Making ‘Radical’ the Path to Empowering People and NatureMar 7th, 2016 | By admin | Category: Featured
By Suzanne York, www.transition-earth.org.
Amazing things can happen when local voices are heard.
In a remote pocket of the island of Indonesian Borneo, a small organization is working with the local community to link the issues of human health and protecting a fragile environment in an effort to build a brighter future. As the world recognizes International Women’s Day on March 8, it is more than worth noting that this is a women-led organization.
The work is being spearheaded by Alam Sehat Lestari, which translates into “health and nature everlasting” and goes by the initials ASRI. It is creating change for good through a process its organizational founders refer to as “radical listening.” Perhaps what is most radical about this approach is that the voices of the community have been listened to loud and clear.
“Saving the Rainforest with a Stethoscope”
In the southwest pocket of Borneo (or Kalimantan, as it is known in Indonesia), sits the community of Sukadana. The town is adjacent to Gunung Palung National Park, home to an array of diverse nature, with 2,500 orangutans, and approximately another 2,500 orangutans just outside park boundaries. The park is under threat from illegal logging, which has been taking place for a number of years. In 2015, rapid clearing of forests in Borneo for wood and palm oil plantations contributed to horrific fires that threatened nature and human health.
ASRI’s founders – Dr. Kinari Webb, Dr. Hotlin Ompusunggu, and Dr. Antonia Gorog – spent hundreds of hours in talks with community members to understand their needs. Though many people valued the park, the only way to meet their basic needs was to log the forest. Poverty was – and still is – the driving force, even though the community knew that the Gunung Palung forest is their watershed and is needed to grow rice and other crops, and without it they would face more floods and disease. For most of the local people, they have an income of less than $1 a day, and illegal logging is their best option.
By implementing their radical listening approach, ASRI’s women leaders heard the community ask for health care, ambulances, mobile health clinics, and organic farming. ASRI also saw that using an integrated health and environment development model was needed. According to Dr. Ompusunggu, the clinic was created to address short-term needs for long-term well-being for the people and also for nature.
The ASRI leaders call it “saving the rainforest with a stethoscope.” ASRI came up with a plan to offer a variety of payment options for healthcare services. This includes cash of course, but also paying with seedlings (to support reforestation), handicrafts, labor, and even organic manure. This flexible payment plan offers options people didn’t have before and is getting healthcare to those who need it most.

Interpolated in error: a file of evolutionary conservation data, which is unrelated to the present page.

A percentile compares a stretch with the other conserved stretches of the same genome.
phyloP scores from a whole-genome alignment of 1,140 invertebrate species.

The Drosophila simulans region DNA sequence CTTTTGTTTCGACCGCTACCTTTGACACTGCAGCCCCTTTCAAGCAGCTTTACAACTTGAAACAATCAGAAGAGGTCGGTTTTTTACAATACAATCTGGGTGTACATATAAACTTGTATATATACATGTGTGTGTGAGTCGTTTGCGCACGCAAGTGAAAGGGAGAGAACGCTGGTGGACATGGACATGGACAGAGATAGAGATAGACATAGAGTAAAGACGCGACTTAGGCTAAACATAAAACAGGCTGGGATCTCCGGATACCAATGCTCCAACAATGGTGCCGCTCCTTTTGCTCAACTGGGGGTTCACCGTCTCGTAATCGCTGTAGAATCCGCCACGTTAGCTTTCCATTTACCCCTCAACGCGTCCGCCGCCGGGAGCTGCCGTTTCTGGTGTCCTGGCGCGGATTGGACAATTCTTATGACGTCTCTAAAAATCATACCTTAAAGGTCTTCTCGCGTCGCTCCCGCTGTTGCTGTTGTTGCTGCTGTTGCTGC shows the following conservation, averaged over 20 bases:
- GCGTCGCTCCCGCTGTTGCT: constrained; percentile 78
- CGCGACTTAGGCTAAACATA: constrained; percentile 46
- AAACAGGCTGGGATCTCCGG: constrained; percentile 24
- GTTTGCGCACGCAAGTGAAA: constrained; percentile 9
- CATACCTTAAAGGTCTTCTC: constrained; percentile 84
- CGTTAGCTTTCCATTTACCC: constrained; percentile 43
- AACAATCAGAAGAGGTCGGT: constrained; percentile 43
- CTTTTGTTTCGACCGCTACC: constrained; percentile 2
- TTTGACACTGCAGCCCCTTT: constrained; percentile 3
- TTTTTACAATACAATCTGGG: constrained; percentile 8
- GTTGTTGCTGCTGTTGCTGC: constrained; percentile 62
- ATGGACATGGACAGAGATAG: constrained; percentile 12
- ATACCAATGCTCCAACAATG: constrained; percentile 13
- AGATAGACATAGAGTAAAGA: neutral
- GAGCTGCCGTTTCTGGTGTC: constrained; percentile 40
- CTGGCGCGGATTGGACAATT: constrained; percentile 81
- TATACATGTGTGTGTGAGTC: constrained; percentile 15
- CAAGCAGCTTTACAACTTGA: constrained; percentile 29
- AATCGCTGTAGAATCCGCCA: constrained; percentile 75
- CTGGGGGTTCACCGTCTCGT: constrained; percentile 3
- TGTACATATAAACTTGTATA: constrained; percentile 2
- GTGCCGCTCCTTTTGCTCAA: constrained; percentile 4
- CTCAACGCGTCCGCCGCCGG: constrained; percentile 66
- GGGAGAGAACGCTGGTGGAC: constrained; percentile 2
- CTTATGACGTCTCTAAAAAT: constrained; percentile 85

The clinic provides both medical and dental health services, which includes eye care, immunization, and birth control. In the crowded waiting area, ASRI staff give weekly health and environmental conservation presentations as people wait for their appointment.
Family planning features prominently in the public education programs. Injections are popular, and intrauterine devices (IUD) are becoming more popular, though local mid-wives say there is still some fear around using IUDs. (For a video of an ASRI nurse explaining how an IUD works, go here).
In the Sukadana region, families have an average of 2-3 kids. Midwives report that most people know about family planning, and sex education is given to seniors in high school. The midwives, however, would like to see more spacing between births; ideally, 5 years.
ASRI, in conjunction with their partner Health in Harmony, will be opening a community hospital and training center to meet growing demand for their services and also to provide surgical and emergency facilities.
Indonesia is the world’s fourth most populous country. The nation just hosted the International Conference on Family Planning this past January, and has had a successful family planning program, but the program has recently stalled at the local level. Prior to the conference, Dr. Surya Chandra Surapaty, head of Indonesia’s National Population and Family Planning Board, penned an article on revitalizing the nation’s efforts on family planning. He wrote, “In an ever-growing world, our shared future depends on commitments at the global level, and the local action required to turn these into reality. If we truly wish to ensure universal access to contraception and reproductive health care services in our lifetime, then we must begin by effecting change in our own communities.” (emphasis added)
This is exactly what the women and men of ASRI are doing for the community of Sukadana and the local environment, and doing quite well. Their dedication to providing quality healthcare for everyone and long-lasting plans to protect the environment should be an inspiration and a blueprint for others to follow.
More to come about the work of ASRI in future posts.
Suzanne York is Project Director of Transition Earth. She visited the ASRI clinic in November 2015 with the Sierra Club’s Global Population and Environment Program and Health in Harmony.